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Hardcover | $34.95 Trade | £27.95 | 608 pp. | 6 x 9 in | 67 b&w illus. | March 2014 | ISBN: 9781935408437
eBook | $24.95 Trade | March 2014 | ISBN: 9781935408604
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The Return of Comrade Ricardo Flores Magón


In this long-awaited book, Claudio Lomnitz tells a groundbreaking story about the experiences and ideology of American and Mexican revolutionary collaborators of the Mexican anarchist Ricardo Flores Magón. Drawing on extensive research in Mexico and the United States, Lomnitz explores the rich, complicated, and virtually unknown lives of Flores Magón and his comrades devoted to the “Mexican Cause.” This anthropological history of anarchy, cooperation, and betrayal seeks to capture the experience of dedicated militants who themselves struggled to understand their role and place at the margins of the Mexican Revolution. For them, the revolution was untranslatable, a pure but deaf subversion: La revolución es la revolución—“The Revolution is the Revolution.” For Lomnitz, the experiences of Flores Magón and his comrades reveal the meaning of this phrase.

The Return of Comrade Ricardo Flores Magón tracks the lives of John Kenneth Turner, Ethel Duffy, Elizabeth Trowbridge, Ricardo Flores Magón, Lázaro Gutiérrez de Lara, and others, to illuminate the reciprocal relationship between personal and collective ideology and action. It is an epic and tragic tale, never before told, about camaraderie and disillusionment in the first transnational grassroots political movement to span the U.S.-Mexican border. The Return of Comrade Ricardo Flores Magón will change not only how we think about the Mexican Revolution but also how we understand revolutionary action and passion.

About the Author

Claudio Lomnitz is Campbell Family Professor of Anthropology at Columbia University. He is the author of Death and the Idea of Mexico (Zone Books); Deep Mexico, Silent Mexico: An Anthropology of Nationalism; and Exits from the Labyrinth: Culture and Ideology in the Mexican Space.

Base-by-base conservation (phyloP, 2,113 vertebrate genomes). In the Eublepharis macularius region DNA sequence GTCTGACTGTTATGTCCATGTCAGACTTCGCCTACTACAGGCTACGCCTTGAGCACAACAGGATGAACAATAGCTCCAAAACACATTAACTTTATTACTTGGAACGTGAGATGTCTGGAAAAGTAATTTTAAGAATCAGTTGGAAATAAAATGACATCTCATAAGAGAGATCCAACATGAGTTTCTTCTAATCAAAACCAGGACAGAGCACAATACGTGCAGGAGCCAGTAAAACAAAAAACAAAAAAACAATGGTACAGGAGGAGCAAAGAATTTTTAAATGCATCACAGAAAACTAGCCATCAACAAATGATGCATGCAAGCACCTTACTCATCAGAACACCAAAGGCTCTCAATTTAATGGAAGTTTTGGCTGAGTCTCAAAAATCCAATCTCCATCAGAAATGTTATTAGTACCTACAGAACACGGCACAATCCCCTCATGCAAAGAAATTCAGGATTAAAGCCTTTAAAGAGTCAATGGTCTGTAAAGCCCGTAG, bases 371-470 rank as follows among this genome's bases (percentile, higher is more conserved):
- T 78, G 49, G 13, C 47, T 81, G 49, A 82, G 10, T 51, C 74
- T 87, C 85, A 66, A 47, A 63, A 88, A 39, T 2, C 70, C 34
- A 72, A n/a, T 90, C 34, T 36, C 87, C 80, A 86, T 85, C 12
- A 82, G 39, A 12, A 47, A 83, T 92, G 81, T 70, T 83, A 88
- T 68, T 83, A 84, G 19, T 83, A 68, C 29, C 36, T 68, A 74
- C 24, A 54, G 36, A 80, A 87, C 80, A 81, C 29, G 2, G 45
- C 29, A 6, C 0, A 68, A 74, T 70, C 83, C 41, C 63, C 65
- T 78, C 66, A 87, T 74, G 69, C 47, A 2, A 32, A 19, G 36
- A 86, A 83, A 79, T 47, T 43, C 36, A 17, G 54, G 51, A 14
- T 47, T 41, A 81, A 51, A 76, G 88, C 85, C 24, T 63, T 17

“Historians know so very little about how revolutionaries act and think, especially those who lost. Lomnitz does us a great service by illuminating the psychologies and everyday lives of a small, and for a brief period effective, band of intellectuals; one, perhaps small, example of what it was like to live in times of profound upheaval.”—American Historical Review


The Return of Comrade Ricardo Flores Magón needs to be read and enjoyed. Its story is exciting and its execution is exhilarating: as history, as psychological analysis and sociology, and as a historian’s personal commitment.”
Jorge Aguilar Mora, author of Una muerte sencilla, justa, eterna. Cultura y guerra durante la Revolución Mexicana
“Lomnitz’s magnificent story of the Mexican Revolution—told in a Deleuzian ‘minor’ key around the borderland revolutionary figure of Ricardo Flores Magón and the circles he moved through—s at once a brilliant reconstruction of this particular piece of twentieth-century transnational history and a poetic interrogation of the pathos inherent in the very conception and practice of revolutionary politics. An outstanding and memorable achievement.”
Dipesh Chakrabarty, author of Provincializing Europe: Postcolonial Thought and Historical Difference
“Lomnitz unearths completely unknown archival sources and offers a fresh look at late nineteenth-century and early twentieth-century Mexican history. The Return of Comrade Ricardo Flores Magón challenges conical histories of the Mexican Revolution by offering a new, transnational and comparative model to comprehend the origins of twenty-first Mexico.””
Rubén Gallo, author of Freud's Mexico: Into the Wilds of Psychoanalysis
The Return of Comrade Ricardo Flores Magón is a magisterial work, at once epic yet intimate; erudite yet lyrical; dispassionate yet deeply personal. In revisiting the seemingly minor story of Magón and his transnational revolutionary network, Lomnitz offers a profound meditation on the very nature of revolution itself, and on its role in modern history making. His deft probing of the tensions that spur this story—between ideology and accommodation, exile and return, personalismo that is strikingly relevant to our own time: one that rejects predatory nationalism in favor of collectivism, mutual aid, welfare, enjoyment.”
Jean Comaroff, author of Body of Power, Spirit of Resistance: The Culture and History of a South African People


Winner, 2015 Latin American Studies Association Mexico Humanities Book Award